I think, in this situation, there was insufficient listening on both sides of the equation.

  104. My job is to help the Client/Customer build their brand, not my portfolio. Once I decided to please the Customer and not my “peers” — a shift more easily made the further you get from art school and deeper into a career — business really started to take off. And confidence started to fight its way into my insecure “artistic temperament”! I would encourage you to show the project off when appropriate, even if it’s not in your materials sent to agencies. You’ll be surprised how many paying Customers — the people whose opinion really matters — will connect with it and mention that logo when they contact you.

  105. Paul says:

    I feel the problem.

    But I do read a lot about the corporate feel of Lori her logo. The business is not about corporates, but about people! I feel the lacks more eminent emotions in Lori her design is the problem.

    Great discussion!

  106. Max Nomad says:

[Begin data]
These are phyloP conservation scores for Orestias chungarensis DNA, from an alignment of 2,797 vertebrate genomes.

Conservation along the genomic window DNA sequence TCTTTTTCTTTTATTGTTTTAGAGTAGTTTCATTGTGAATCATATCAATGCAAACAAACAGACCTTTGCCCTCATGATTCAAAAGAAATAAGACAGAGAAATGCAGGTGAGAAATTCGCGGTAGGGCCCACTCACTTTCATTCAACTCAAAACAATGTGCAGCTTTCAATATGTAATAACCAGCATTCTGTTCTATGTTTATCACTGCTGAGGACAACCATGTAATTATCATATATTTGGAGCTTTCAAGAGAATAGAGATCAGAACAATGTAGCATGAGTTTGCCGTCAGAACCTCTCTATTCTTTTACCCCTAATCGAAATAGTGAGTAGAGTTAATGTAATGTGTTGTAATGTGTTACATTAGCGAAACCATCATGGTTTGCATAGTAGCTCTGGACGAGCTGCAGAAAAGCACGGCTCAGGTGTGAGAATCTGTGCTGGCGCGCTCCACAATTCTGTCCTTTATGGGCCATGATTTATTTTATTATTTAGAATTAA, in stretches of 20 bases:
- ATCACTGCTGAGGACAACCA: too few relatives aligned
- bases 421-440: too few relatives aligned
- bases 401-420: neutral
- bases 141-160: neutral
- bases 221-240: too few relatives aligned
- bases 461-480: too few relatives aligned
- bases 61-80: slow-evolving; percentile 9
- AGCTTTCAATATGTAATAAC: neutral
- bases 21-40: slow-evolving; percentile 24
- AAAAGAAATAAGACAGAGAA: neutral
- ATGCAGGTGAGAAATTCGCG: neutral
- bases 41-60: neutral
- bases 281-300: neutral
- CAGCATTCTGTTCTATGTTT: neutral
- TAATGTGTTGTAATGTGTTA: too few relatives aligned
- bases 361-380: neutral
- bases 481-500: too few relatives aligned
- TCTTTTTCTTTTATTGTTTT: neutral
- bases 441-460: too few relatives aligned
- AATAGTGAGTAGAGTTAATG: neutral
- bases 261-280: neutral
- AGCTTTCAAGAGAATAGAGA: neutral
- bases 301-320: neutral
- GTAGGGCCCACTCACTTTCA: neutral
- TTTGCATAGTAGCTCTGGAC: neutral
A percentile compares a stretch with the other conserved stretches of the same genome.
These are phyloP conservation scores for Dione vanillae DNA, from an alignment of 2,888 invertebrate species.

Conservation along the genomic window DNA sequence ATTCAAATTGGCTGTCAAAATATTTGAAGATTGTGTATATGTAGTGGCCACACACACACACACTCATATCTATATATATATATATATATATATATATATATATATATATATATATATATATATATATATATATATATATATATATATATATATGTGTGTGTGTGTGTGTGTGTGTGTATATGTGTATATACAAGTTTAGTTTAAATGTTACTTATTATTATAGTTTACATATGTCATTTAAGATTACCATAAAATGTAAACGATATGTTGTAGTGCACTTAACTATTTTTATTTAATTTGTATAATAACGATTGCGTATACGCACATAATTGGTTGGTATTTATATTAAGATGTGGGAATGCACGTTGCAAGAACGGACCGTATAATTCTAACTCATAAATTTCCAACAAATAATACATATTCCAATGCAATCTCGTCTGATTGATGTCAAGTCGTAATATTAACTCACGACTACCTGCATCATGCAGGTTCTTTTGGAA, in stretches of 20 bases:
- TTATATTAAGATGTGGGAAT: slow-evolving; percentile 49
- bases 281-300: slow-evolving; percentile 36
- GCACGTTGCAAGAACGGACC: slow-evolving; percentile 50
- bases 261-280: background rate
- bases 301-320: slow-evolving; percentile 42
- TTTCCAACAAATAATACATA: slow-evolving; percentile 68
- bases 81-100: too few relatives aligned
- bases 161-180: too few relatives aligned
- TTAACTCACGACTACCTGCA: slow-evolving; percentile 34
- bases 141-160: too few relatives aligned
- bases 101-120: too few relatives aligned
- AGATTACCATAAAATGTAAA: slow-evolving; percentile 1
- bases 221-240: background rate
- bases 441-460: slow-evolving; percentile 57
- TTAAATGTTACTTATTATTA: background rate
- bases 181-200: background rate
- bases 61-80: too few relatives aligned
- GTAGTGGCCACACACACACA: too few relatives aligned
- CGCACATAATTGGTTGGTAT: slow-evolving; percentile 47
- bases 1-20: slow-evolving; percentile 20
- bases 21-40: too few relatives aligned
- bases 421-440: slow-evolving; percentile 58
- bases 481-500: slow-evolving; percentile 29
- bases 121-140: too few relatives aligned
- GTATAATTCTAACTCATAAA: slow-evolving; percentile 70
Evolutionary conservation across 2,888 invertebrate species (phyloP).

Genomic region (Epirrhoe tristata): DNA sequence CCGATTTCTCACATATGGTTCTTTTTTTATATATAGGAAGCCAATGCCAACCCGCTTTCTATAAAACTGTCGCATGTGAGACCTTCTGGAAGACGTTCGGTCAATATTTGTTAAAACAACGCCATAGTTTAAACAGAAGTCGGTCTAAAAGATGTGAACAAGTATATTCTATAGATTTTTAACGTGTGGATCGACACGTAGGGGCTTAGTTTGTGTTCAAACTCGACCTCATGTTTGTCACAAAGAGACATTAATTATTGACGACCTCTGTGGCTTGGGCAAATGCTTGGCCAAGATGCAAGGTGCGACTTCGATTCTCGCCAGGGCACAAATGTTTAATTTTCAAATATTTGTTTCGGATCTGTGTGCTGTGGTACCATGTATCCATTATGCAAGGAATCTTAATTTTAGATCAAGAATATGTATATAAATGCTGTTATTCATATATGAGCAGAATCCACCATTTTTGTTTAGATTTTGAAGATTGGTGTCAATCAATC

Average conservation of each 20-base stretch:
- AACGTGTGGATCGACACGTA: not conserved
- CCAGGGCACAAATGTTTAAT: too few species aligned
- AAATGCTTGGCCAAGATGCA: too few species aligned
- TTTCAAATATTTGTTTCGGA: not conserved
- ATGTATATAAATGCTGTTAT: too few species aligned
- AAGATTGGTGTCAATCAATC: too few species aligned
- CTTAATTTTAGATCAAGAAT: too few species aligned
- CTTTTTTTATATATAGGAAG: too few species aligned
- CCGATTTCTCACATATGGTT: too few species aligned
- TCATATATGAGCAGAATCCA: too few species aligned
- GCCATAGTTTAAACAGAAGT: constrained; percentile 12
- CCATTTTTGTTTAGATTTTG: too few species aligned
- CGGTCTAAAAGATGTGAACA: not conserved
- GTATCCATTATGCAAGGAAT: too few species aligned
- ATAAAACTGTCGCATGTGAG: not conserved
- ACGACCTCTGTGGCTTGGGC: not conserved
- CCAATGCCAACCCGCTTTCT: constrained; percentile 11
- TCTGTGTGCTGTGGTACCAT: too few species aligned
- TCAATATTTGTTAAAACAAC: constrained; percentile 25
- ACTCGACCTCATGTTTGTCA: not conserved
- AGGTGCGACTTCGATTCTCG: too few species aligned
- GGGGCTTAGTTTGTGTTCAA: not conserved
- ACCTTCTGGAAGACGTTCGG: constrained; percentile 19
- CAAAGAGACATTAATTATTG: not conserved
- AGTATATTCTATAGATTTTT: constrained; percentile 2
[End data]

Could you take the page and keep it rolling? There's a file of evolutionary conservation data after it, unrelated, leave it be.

Greetings, all,

    Forgive me for being late to this discussion and possibly repeating what someone else has said. Although Lori’s design is clearly more professional and in tune with the essence of a true logo, there is still part of the problem that hasn’t been addressed. Coming up with good logo design is a balance between the designer’s tastes/interpretation, the customer’s tastes and, more importantly, designed to appeal to whoever “their” customer is, particularly the one who is spending the money. I add that last part because, for example, even if the end customer is a pre-teen child like in this case, it is the parent who is paying the bill.

    Back to Lori’s design, if I had to make any recommendation I would say to change the blue of the world into some kind of sunny orange. It may not evoke thoughts of the world per se, but psychologically the customer would equate the colors to the Sun . . . a sunny afternoon, a happy day, etc. The blue was too cold and too antiseptic.

    Just my half-a-nickel…

  107. Rachel says:

    Totally late to this party, but John, you’re forgetting an important element here: the designer’s interaction with the client. That plays a large part in the equation. Some clients are simply clueless but with education, see the light. Others are arrogant with fragile egos, and they essentially hire designers to be their pencils, because “they don’t have the software.”

    I’ve had clients that tried to pull the above. If they’d been nicer human beings, I might have taken the time to educate them a little. But like Lori, I ended up walking because of the way they treated me in the process.